QCQI notes: How to decompose unitary matrices and quantum gates?

Any unitary operator \(U\), can be decomposed into a product of two-level unitary matrices. Here we introduce the universal method of this procedure.


[1] Li CK, Roberts R, Yin X. Decomposition of unitary matrices and quantum gates. International Journal of Quantum Information. 2013 Feb 3;11(01):1350015.

[2] https://quantumcomputing.stackexchange.com/questions/8538/how-to-decompose-a-unitary-transform-into-two-level-unitary-matrices

[3] Nielsen MA, Chuang I. Quantum computation and quantum information.


Two-level unitary matrix

A two-level $d \times d$ unitary matrix is a unitary matrix obtained from the $d \times d$ identity matrix by changing a $2 \times 2$ principal submatrix, and every $d \times d$ unitary matrix can be decomposed into the product of no more than $d(d-1)/2$ two-level unitary matrices.

For a two-qubit system, two-level matrices could be like,

$$\left(\begin{array}{cccc}{v_{11}} & {v_{12}} & {0} & {0} \\ {v_{21}} & {v_{22}} & {0} & {0} \\ {0} & {0} & {1} & {0} \\ {0} & {0} & {0} & {1}\end{array}\right) or \left(\begin{array}{cccc}{1} & {0} & {0} & {0} \\ {0} & {1} & {0} & {0} \\ {0} & {0} & {v_{11}} & {v_{12}} \\ {0} & {0} & {v_{21}} & {v_{22}}\end{array}\right),$$

for the circuits like this,


The main purpose is to decompose an arbitrary unitary quantum gate into a product of several two-level unitary matrices. This step is siginificant, because it is a critical step to realize a complicate quantum gate in physical method. For example, the matrix $U$ we want to decompose is

$$U=\left[\begin{array}{lll}{a} & {d} & {g} \\ {b} & {e} & {h} \\ {c} & {f} & {j}\end{array}\right].$$

The main idea is finding 3 unitary matrices $U_1, U_2, U_3$, producting by $U$ sequentially, finally obtain an identity $U$, hence the inverse matrices of $U_1, U_2, U_3$ is what we need,



here, $U_1, U_2, U_3$ are $3\times3$ two-level matrices.  We need to derive the expression of $U_1, U_2, U_3$ step by step in the next section.

Method for $3\times3$ matrix

We calculate $U_1, U_2, U_3$ from $U_1$ to $U_3$ sequentially,

Step #1

In this step, we obtain the expression of $U_1$, however, it is directly given by previous researchs,

$$U_{1} \equiv\left[\begin{array}{ccc}{\frac{a^{*}}{\sqrt{|a|^{2}+|b|^{2}}}} & {\frac{b^{*}}{\sqrt{|a|^{2}+|b|^{2}}}} & {0} \\ {\frac{b}{\sqrt{|a|^{2}+|b|^{2}}}} & {\frac{-a}{\sqrt{|a|^{2}+|b|^{2}}}} & {0} \\ {0} & {0} & {1}\end{array}\right],$$

hence the result of first step is,

if can be seen that the item $U^{\prime}_{(2,1)}$ equals to $0$, this is exactly the purpose of this step. But why we want to do this?

Step #2

Firstly, we rewrite the items of matrix $U^{\prime}$, add a superscript $\prime$,

It is similar in this step, $U_2$ is directly given by,

$$U_{2} \equiv\left[\begin{array}{ccc}{\frac{a^{\prime *}}{\sqrt{\left|a^{\prime}\right|^{2}+\left|c^{\prime}\right|^{2}}}} & {0} & {\frac{c^{\prime *}}{\sqrt{\left|a^{\prime}\right|^{2}+\left|c^{\prime}\right|^{2}}}} \\ {0} & {1} & {0} \\ {\frac{c^{\prime}}{\sqrt{\left|a^{\prime}\right|^{2}+\left|c^{\prime}\right|^{2}}}} & {0} & {\frac{-a^{\prime}}{\sqrt{\left|a^{\prime}\right|^{2}+\left|c^{\prime}\right|^{2}}}}\end{array}\right]$$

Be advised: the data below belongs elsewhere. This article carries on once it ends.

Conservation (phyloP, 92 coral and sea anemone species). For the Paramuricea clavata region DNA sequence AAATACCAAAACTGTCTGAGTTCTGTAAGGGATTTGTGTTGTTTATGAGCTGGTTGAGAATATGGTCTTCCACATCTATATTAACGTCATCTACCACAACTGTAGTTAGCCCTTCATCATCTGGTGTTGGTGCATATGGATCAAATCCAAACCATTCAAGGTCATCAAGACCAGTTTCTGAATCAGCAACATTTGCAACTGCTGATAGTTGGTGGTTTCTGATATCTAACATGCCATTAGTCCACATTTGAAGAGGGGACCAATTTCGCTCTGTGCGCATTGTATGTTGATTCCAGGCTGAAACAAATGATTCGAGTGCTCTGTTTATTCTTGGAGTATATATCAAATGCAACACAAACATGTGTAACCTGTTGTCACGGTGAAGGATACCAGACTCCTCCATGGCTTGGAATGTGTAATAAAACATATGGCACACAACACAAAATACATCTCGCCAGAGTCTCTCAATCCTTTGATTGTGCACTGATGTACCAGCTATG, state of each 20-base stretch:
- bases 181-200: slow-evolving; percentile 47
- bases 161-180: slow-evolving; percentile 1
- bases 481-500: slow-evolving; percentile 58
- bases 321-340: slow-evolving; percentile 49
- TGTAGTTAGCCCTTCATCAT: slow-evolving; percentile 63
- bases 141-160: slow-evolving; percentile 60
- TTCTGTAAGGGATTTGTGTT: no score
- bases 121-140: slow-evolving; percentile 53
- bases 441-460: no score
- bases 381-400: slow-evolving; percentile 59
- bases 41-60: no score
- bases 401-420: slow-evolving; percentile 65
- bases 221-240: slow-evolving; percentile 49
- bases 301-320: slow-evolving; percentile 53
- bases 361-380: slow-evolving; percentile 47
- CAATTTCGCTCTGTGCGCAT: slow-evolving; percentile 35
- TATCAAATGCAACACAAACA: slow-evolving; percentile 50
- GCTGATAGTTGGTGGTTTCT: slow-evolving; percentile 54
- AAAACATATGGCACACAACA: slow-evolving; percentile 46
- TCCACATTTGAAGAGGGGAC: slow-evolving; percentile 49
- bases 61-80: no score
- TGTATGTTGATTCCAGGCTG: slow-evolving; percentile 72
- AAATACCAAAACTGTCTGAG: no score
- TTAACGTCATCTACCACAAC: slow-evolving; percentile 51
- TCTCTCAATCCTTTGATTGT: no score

Hence we can obtain $U^{\prime\prime}=U_2U_1U$,

here we obtain a matrix which the items $U_{(2,1)}$ and $U_{(3,1)}$ are both $0$. In addition, notice that $U_{(1,1)}=1$.

Step #3

Let’s go one step further, we simplified the matrix representation by adding an extra $\prime$ notation on the superscripts.

the key point is about the items $d^{\prime\prime}$ and $g^{\prime\prime}$. Because $U_2U_1U$ is a unitary matrix, hence the inner product of vector $(1, d^{\prime\prime}, g^{\prime\prime})$ should equal to $1$, in this way, $d^{\prime\prime}=g^{\prime\prime}=0$.

The above property is important because we can give the final unitary operator $U_3$ directly,

$$U_{3} \equiv\left[\begin{array}{ccc}{1} & {0} & {0} \ {0} & {e^{\prime \prime *}} & {f^{\prime \prime *}} \ {0} & {h^{\prime \prime *}} & {j^{\prime \prime *}}\end{array}\right].$$

It is easy to see that $U_3U_2U_1U=I$, hence operator $U$ can be decomposed to $U_1^{\dagger}U_2^{\dagger}U_3^{\dagger}$.

General situation

When the space is $d$-dimensional, the method is just the same. Firstly, we use $d-1$ matrices $U_{d-1}U_{d-2}\cdots U_{1}$ to derive the $U_{d-1}U_{d-2}\cdots U_{1}U$ to

Then, we use the same method to decompose the rest $(d-1)\times(d-1)$ matrix, we need $d-2$ matrices to do perform the next time decomposition, and $d-3, \cdots, 1$ recursively. Finally we obtain a identity, hence $U_{1}^{\dagger}\cdots U_{d(d-1)/2}^{\dagger}$ is the decomposition of U, the total number of matrices is $\Sigma_1^{d-1}=d(d-1)/2$.

The key point is the order of producting the matrices $U_{d-1}U_{d-2}\cdots U_{1}$, which is

In a 4-dimensional situation, the application order for the first iteration is,

Leave a Reply

Your email address will not be published. Required fields are marked *